Women Entrepreneurs - Michelle C. Bonilla's Soul Art Productions
To honor the many women in the LGBT community who possess a fearless entrepreneurial spirit and keen business acumen in executing their ideas SheWired is launching a Women in Business series of interviews with female business owners from producers to restaurateurs to retail business owners. We kick off our series of interviews with producer, actor and production company founder Michelle C. Bonilla.
To honor the many women in the LGBT community who possess a fearless entrepreneurial spirit and keen business acumen in executing their ideas SheWired has launched a Women in Business series of interviews with female business owners from producers to restaurateurs to retail business owners.
We kick off our series of interviews with producer, actor and production company founder Michelle C. Bonilla. An actor with a long list of credits on her IMDB page including an several-year stint on ER, a role as a Klingon in Star Trek: Enterprise and appearances on 24, Luck, NYPD Blue and many more, for Bonilla, it wasn’t enough to act. The industrious thespian built Soul Art Productions from the ground up and has since delved into just about every aspect of the filmmaking business including writing, directing and the ever-important money end of the business, producing.
A winner of the ALMA (American Latino Media Arts) Award for her performance in PBS's, Award Winning Foto-Novela Series, Seeing Through Walls, under Soul Art Productions Bonilla wrote, produced and starred in the critically lauded LGBT-themed short film Slip Away. She has since, with her business partner Matt Crabtree, launched MCBMC Productions, LLC.
Currently they are working on producing the web series Failing Upwards, “about unemployment and the hilarity of trying to find a job - Even if you have to lie to get one.”
Bonilla chatted with SheWired about the ups, downs, challenges and rewards of kick starting a business.
SheWired: What inspired you to launch your own business?
Michelle C. Bonilla: I was inspired to launch my own production company, Soul Arts Productions, with the sole purpose of creating my own content. As a Latina Woman, I felt that our stories were not represented enough, and I wanted to be able to tell our stories. I also wanted to launch Soul Arts Productions as a platform for film and told stories that moved and touched people in ways that are not typically discussed or talked about. My story was the best place to start from. I successfully was able to produce my award winning short film, Slip Away, which deals with two women who were involved with each other but were torn apart because of the others addiction to cocaine and alcohol.
After coming off of creating Slip Away, I knew that I wanted to keep creating content, but wanted the content to be lighter and have a faster pace.I also wanted to launch another company that dealt with television and the new media category. Thusly, MCBMC Productions, LLC, was born. I decided it would be a great idea to have a business partner and collaborator in my new venture and enjoy the creativity and talent of my very good friend, Matt Crabtree, who is also a fantastic actor, and thought it would be marvelous to have someone to bounce ideas off of and to help in the day to day in running a production company.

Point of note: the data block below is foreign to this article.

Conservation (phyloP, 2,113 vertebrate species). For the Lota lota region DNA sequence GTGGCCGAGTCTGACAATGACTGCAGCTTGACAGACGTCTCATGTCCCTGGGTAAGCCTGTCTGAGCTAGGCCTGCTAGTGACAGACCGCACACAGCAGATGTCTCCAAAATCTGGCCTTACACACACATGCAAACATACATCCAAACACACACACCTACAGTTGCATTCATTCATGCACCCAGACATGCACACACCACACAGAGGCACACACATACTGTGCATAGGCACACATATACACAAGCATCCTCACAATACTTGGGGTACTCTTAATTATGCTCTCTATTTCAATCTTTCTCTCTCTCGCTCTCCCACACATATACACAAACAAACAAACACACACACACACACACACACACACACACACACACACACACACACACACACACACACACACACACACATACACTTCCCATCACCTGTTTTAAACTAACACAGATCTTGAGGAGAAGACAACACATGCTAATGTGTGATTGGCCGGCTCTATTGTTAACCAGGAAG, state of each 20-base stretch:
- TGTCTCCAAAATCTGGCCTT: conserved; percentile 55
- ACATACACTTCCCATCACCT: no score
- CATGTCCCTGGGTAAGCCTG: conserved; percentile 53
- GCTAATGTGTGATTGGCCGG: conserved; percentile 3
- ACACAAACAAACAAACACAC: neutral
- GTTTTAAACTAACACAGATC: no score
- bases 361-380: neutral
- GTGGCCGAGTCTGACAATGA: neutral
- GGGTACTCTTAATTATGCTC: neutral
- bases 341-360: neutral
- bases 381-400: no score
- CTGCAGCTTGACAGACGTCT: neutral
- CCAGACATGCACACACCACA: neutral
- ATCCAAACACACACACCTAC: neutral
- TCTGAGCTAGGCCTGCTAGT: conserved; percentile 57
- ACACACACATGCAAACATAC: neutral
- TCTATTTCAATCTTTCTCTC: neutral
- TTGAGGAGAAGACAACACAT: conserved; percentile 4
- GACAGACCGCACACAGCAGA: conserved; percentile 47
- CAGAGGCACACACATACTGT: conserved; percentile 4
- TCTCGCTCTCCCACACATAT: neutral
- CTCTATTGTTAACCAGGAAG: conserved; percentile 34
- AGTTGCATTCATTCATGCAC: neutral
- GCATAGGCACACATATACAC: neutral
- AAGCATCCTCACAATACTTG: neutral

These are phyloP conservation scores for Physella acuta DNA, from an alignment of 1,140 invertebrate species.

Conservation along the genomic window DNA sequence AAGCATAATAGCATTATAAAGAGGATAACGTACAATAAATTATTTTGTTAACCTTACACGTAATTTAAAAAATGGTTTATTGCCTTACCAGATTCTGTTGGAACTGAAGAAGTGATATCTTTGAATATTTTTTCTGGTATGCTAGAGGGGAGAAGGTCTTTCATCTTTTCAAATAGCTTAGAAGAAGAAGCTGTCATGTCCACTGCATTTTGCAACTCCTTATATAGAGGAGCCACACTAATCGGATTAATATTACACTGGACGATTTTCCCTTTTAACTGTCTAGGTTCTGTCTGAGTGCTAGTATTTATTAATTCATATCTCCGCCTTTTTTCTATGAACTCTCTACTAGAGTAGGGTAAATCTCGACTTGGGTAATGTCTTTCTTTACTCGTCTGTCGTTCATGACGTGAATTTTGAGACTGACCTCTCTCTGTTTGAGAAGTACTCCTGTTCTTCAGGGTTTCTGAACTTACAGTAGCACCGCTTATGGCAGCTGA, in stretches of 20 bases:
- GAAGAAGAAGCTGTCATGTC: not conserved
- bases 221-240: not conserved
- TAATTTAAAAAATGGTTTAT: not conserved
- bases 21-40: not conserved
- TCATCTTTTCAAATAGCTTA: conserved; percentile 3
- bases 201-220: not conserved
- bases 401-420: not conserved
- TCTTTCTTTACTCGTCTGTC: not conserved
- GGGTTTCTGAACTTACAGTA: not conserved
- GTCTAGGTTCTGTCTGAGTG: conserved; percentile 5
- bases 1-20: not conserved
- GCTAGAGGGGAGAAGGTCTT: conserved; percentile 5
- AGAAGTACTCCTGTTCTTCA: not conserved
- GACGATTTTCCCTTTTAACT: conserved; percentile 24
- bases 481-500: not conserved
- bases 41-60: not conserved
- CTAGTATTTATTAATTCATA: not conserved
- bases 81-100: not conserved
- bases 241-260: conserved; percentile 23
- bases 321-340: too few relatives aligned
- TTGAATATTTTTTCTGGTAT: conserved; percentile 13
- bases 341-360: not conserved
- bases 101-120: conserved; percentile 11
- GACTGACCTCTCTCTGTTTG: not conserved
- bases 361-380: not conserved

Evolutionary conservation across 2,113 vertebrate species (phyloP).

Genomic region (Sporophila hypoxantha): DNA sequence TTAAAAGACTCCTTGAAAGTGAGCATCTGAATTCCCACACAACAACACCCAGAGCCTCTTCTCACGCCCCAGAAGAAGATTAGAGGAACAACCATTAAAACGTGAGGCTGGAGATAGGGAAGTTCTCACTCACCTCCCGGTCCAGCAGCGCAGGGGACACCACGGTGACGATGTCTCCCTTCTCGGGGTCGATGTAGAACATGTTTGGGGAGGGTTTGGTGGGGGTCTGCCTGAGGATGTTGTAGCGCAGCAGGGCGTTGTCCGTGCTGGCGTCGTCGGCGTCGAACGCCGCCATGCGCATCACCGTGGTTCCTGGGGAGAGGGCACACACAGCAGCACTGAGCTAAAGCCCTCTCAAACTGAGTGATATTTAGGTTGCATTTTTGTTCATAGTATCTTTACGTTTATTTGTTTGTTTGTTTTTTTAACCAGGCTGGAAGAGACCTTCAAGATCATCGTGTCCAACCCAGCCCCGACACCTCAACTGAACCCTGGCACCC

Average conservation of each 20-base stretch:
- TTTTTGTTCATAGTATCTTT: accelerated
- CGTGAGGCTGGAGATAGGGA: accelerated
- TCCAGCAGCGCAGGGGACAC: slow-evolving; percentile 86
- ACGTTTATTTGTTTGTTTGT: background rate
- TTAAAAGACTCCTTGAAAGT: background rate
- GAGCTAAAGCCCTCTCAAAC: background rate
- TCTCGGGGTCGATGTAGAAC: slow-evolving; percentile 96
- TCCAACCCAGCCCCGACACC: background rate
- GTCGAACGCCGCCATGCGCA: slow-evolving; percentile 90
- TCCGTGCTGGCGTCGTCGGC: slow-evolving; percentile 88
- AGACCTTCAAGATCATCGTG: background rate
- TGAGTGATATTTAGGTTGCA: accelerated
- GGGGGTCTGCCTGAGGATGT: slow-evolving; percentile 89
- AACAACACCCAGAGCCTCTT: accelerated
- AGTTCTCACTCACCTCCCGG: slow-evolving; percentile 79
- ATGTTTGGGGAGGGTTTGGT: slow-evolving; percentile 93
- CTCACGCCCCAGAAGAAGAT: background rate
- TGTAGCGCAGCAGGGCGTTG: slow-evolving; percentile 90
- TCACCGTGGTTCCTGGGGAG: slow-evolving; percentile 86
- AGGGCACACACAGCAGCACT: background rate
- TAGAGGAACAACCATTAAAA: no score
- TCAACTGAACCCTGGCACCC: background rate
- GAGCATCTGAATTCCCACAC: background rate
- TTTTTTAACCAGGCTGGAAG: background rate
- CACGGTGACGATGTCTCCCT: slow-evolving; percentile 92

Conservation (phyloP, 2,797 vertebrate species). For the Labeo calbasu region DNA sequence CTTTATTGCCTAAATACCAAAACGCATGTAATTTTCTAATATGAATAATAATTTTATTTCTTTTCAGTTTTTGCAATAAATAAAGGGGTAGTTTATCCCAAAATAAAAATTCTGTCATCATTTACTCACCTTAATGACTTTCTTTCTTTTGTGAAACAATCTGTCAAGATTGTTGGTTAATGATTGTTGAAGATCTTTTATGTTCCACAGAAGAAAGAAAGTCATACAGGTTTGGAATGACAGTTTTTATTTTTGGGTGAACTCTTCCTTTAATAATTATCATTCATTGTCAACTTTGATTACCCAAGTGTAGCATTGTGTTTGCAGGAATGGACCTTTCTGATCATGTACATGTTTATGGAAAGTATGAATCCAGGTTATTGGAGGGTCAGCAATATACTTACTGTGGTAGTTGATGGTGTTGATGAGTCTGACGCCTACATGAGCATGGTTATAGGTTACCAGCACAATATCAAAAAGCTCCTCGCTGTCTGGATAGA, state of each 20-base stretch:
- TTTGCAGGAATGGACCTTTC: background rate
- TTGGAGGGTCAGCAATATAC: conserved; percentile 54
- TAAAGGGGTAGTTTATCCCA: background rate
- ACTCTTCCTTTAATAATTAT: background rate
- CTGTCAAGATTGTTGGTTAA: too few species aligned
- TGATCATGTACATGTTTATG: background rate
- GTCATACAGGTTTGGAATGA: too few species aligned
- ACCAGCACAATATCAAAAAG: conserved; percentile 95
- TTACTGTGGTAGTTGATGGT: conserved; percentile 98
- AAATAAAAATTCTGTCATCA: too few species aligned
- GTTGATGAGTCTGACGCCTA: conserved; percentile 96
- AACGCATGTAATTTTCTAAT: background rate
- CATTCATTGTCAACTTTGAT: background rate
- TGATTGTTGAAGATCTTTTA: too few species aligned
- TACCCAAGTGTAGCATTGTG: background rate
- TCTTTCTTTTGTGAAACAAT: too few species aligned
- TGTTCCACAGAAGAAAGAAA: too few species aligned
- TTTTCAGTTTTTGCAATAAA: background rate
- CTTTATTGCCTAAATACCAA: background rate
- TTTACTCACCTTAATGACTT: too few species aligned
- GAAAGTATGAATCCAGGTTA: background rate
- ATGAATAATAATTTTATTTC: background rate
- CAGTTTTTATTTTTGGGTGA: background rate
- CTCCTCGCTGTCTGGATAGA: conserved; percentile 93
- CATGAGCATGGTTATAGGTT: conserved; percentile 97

Matt and I decided we would love to cultivate our own series based on the odd jobs we have had to take as actors. However, we decided, as a team, we did not want our characters and series to be centered on “actors.” So, we made the characters normal, everyday people, with slight...okay, more than slight quirks and turned it into a comedy. That is how Failing Upwards, our new comedy webs series, was born.
What attracted you most to the business you’re in? Was it practicality, passion or a little of both?
As an actress, writer, producer, PASSION is what attracted me most to continuing to grow in my field. I believe you have to be passionate in the business of filmmaking and television because you would have to be out of your mind to willingly want to get into this business! However, I also have to be practical. There is a lot of rejection, heartache and growing pains. But, I do it because the pleasure and love I feel for creating – whether I am acting, writing, or producing, is so much greater than the pain of rejection -- when it is fully executed and done correctly. There is so much reward and beauty in creating something that makes people laugh, cry, think, or just moves them, in some way or another, that you continue to make content in the face of the obvious pitfalls that this business has.
How did you develop your business plan?